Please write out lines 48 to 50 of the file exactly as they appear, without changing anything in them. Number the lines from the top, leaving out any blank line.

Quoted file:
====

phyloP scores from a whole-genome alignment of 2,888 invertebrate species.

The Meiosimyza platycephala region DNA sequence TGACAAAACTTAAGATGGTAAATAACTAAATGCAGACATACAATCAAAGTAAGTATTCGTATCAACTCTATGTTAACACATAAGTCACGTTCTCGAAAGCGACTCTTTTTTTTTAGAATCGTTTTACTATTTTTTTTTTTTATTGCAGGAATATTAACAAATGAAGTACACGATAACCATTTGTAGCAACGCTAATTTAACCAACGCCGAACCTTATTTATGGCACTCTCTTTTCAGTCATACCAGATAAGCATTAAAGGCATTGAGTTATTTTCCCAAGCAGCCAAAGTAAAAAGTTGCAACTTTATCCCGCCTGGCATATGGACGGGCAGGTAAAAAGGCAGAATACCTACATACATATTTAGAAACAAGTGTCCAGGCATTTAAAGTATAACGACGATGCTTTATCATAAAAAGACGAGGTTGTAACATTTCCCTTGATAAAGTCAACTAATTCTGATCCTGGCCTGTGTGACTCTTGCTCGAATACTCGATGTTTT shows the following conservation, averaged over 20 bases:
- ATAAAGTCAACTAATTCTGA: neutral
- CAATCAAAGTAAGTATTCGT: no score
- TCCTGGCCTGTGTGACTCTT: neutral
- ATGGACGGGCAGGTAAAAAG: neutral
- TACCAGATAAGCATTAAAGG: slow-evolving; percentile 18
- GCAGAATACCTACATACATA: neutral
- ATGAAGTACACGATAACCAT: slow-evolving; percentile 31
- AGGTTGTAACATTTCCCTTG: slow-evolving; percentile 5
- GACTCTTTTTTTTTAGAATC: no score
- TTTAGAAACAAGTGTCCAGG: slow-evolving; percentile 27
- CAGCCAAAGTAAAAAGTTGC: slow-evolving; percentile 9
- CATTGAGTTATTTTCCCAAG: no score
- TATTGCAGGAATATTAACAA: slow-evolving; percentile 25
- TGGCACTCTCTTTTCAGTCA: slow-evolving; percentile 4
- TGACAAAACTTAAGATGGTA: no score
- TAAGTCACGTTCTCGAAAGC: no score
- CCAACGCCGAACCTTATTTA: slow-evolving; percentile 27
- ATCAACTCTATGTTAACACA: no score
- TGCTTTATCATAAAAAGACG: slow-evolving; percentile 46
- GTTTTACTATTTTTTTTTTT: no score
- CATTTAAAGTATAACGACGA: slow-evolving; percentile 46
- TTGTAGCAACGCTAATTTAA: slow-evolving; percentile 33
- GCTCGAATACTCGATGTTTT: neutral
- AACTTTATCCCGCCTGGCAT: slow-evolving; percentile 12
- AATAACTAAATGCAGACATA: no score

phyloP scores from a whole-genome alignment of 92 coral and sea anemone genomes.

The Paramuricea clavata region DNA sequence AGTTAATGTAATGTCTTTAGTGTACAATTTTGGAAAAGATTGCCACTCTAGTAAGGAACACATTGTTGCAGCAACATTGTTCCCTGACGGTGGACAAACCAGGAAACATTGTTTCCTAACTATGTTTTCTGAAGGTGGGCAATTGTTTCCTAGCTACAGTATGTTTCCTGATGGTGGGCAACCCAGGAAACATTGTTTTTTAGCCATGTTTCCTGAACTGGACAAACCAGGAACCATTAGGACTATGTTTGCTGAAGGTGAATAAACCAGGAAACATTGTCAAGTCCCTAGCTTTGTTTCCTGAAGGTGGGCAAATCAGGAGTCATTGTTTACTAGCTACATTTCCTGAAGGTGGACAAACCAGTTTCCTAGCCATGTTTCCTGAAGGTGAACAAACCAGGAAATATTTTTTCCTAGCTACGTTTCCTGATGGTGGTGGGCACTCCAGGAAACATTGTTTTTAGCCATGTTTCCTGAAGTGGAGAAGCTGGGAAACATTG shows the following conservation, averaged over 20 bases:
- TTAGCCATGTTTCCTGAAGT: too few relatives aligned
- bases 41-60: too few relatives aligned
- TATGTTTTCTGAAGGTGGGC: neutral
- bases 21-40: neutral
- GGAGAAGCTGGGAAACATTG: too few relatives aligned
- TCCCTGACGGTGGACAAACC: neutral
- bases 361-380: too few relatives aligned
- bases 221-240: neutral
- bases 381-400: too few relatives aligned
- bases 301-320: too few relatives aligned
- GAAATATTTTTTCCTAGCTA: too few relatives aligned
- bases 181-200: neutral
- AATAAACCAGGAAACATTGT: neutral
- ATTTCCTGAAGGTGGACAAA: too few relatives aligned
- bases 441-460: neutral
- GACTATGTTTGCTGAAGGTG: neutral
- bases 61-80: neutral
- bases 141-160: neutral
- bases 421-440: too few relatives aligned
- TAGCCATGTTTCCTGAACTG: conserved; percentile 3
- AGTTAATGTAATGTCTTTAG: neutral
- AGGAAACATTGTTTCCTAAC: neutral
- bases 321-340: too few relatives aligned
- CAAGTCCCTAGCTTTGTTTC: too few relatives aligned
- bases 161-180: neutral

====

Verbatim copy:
- bases 421-440: too few relatives aligned
- TAGCCATGTTTCCTGAACTG: conserved; percentile 3
- AGTTAATGTAATGTCTTTAG: neutral